At pages two through eight of the government's response to defendant's request for post-verdict relief, the government summarizes the evidence offered at trial which would support the jury's verdict. An independent review of this evidence by the Court leads to the conclusion that the government produced sufficient evidence to support the jury's finding on each and every count.

 Holding the evidence in a light most favorable to the government and drawing all inferences in their favor, the government's evidence would support the following facts. In approximately May and June 1994, Deo engaged in a series of conversations with Patrick about killing Oblige to collect the insurance money on the horse when the horse became lame and was no longer a profitable investment for Deo. Patrick assured Deo he had a quick and painless method to kill Oblige. The men devised a plan to cover up the deed by fabricating a claim of medical malpractice against Mood to make it appear as if that veterinarian caused the horse's death in the ordinary course of providing veterinary treatment.

 The plan was for Deo to arrange for Oblige to receive veterinary treatment for its lameness. First, Deo transported Oblige to New Jersey to be examined by a veterinarian at Garden State Racetrack named Edward Devine. Devine confirmed the horse's lameness in the left foreleg and that it was not fit to race. He recommended that the horse be treated. Deo then arranged for Mood to perform an interarticular injection ("tapping") of Oblige's leg joints.

 The plan was for Patrick to surreptitiously inject the horse with a lethal substance after Mood treated the horse, so it could be claimed that Oblige died as a result of an infection that developed because Mood did not properly "tap" the horse. As part of the "payment" for Patrick's help, Patrick wanted Deo to file a malpractice suit against Mood claiming that she caused the lethal injection that led to Oblige's death. Deo also agreed to use Patrick to provide veterinary services for any new horses purchased by Deo with the insurance money.

 On June 14, 1994, at approximately 8:00 a.m., Oblige was tapped in the left foreleg by Mood. During this tapping procedure, Mood dropped the needle she was using to tap Oblige when Oblige made a sudden movement. After getting another sterile needle, Mood finished the tapping procedure. When Mood left Oblige, the horse was in good condition. Later that morning, Deo and Patrick were observed together at Oblige's stall by one of the trainers, Pamela Shavelson.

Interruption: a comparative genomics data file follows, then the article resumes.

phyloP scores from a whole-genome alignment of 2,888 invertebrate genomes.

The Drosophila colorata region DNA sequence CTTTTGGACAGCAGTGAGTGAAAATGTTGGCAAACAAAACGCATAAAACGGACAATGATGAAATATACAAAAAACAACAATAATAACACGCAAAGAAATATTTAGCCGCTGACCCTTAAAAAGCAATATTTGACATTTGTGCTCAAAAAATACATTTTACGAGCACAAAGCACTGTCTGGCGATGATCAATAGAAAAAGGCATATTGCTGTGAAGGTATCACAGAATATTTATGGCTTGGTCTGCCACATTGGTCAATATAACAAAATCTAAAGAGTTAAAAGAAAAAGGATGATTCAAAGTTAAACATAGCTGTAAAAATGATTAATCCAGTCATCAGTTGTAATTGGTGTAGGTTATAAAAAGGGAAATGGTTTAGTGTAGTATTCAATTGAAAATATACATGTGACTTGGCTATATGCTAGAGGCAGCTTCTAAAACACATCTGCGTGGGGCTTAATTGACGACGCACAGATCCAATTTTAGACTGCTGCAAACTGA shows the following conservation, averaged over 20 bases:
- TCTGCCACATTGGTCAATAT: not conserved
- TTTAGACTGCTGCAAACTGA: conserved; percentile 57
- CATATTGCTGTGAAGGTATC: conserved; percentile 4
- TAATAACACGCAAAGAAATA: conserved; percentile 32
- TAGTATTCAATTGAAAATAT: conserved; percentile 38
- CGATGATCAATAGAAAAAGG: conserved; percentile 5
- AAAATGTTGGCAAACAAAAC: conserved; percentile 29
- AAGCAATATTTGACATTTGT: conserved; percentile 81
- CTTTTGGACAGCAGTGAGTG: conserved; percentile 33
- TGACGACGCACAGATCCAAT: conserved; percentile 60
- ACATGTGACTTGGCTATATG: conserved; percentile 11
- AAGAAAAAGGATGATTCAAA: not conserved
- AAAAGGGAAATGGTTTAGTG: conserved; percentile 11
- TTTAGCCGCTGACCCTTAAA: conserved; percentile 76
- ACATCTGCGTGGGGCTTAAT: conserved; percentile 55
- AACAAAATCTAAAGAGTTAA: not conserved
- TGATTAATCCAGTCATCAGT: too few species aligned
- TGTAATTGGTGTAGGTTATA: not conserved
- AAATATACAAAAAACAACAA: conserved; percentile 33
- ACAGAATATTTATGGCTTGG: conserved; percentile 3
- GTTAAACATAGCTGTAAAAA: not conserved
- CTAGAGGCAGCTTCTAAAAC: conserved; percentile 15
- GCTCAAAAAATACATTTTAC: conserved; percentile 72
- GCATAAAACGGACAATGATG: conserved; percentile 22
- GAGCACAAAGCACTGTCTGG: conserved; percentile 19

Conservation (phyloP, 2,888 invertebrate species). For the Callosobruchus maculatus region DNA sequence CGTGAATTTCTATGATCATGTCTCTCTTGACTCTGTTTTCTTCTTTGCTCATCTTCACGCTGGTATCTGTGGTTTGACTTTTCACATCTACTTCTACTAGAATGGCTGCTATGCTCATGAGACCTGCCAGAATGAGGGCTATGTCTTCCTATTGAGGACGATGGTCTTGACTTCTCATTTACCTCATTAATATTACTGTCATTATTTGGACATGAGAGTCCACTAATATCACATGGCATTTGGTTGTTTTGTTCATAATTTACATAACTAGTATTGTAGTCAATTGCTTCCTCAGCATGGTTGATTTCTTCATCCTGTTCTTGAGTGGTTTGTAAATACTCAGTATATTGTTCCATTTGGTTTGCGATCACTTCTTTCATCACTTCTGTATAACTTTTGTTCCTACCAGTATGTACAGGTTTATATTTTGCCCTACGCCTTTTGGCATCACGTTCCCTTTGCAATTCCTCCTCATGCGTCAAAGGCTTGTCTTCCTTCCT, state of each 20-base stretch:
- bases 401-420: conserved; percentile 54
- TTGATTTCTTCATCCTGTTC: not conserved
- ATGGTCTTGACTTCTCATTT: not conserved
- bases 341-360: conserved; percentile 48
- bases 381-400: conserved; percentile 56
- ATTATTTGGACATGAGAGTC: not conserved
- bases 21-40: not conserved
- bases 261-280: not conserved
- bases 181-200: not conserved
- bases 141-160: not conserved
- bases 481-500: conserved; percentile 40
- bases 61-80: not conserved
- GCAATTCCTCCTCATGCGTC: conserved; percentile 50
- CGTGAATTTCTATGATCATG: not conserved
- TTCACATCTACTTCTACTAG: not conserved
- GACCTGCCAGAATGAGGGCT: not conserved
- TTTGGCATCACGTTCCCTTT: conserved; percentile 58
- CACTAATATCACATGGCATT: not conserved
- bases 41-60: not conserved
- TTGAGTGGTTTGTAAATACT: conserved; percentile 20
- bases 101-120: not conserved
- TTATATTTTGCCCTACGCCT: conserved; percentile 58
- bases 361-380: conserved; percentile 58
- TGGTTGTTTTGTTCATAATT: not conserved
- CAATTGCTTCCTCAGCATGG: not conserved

On June 15, at approximately 2:00 p.m., Oblige was discovered screaming and in distress in his stall at the racetrack barn. The horse was transported by emergency vehicle to the New Bolton Center, a veterinary hospital in Chester County. Oblige was admitted with a massive infection of the left knee joint, with inflammation, swelling and excruciating pain. Joint fluid removed from the knee was a dark brownish-red color. Lab results confirmed the presence of massive amounts of E.Coli, enterococcus, and other bacteria in the fluid. E.Coli and enterococcus bacteria are typically found in fecal matter. Despite efforts to save the animal, the horse's condition worsened and Oblige was euthanized on June 22, 1994.

 Thereafter, on July 22, 1994 Deo mailed a "Proof of Loss and Authorization for Claim" with Lloyds Livestock Insurance Company to collect on the $ 75,000 equine mortality insurance policy he maintained on Oblige. After discussion with Patrick, Deo falsely represented on the claim form that Oblige's death was attributed to the malpractice of Mood when she tapped the horse on the morning of June 14.

 Pursuant to his agreement with Patrick, Deo retained the services of attorney Alan Pincus to pursue a medical malpractice suit against Mood, as well as the insurance claim for the $ 75,000 against Lloyds. However, as a result of the investigation and prosecution, the insurance claim was never paid to Deo and the malpractice suit was not pursued against Mood.

 Based on the evidence that was admitted at trial, and holding the evidence in a light most favorable to the government and drawing all inferences in their favor, the Court finds that the government's evidence supports a conviction on Count I, conspiracy to commit mail fraud.

 With respect to the two counts of making false declarations before a grand jury on which defendant was convicted, the Court also finds that the government offered sufficient evidence at trial to support the jury's verdict. On September 7, 1995, Patrick appeared as a witness before the grand jury and made statements under oath in responses to questions about the nature and extent of his relationship with Deo and his contacts with Oblige. Patrick testified that he treated Oblige at Deo's request on only one occasion, June 9, 1994, for exercise-related cramping and distress. Patrick was convicted of lying when he expressly denied having any discussions or contact with Deo about Oblige before June 9, 1994 (Count Two). Patrick was convicted of making false statements when he denied having any contact with Deo after that date, other than to inquire into its medical status at New Bolton, a few days after the horse's emergency admission of June 15, 1994 ...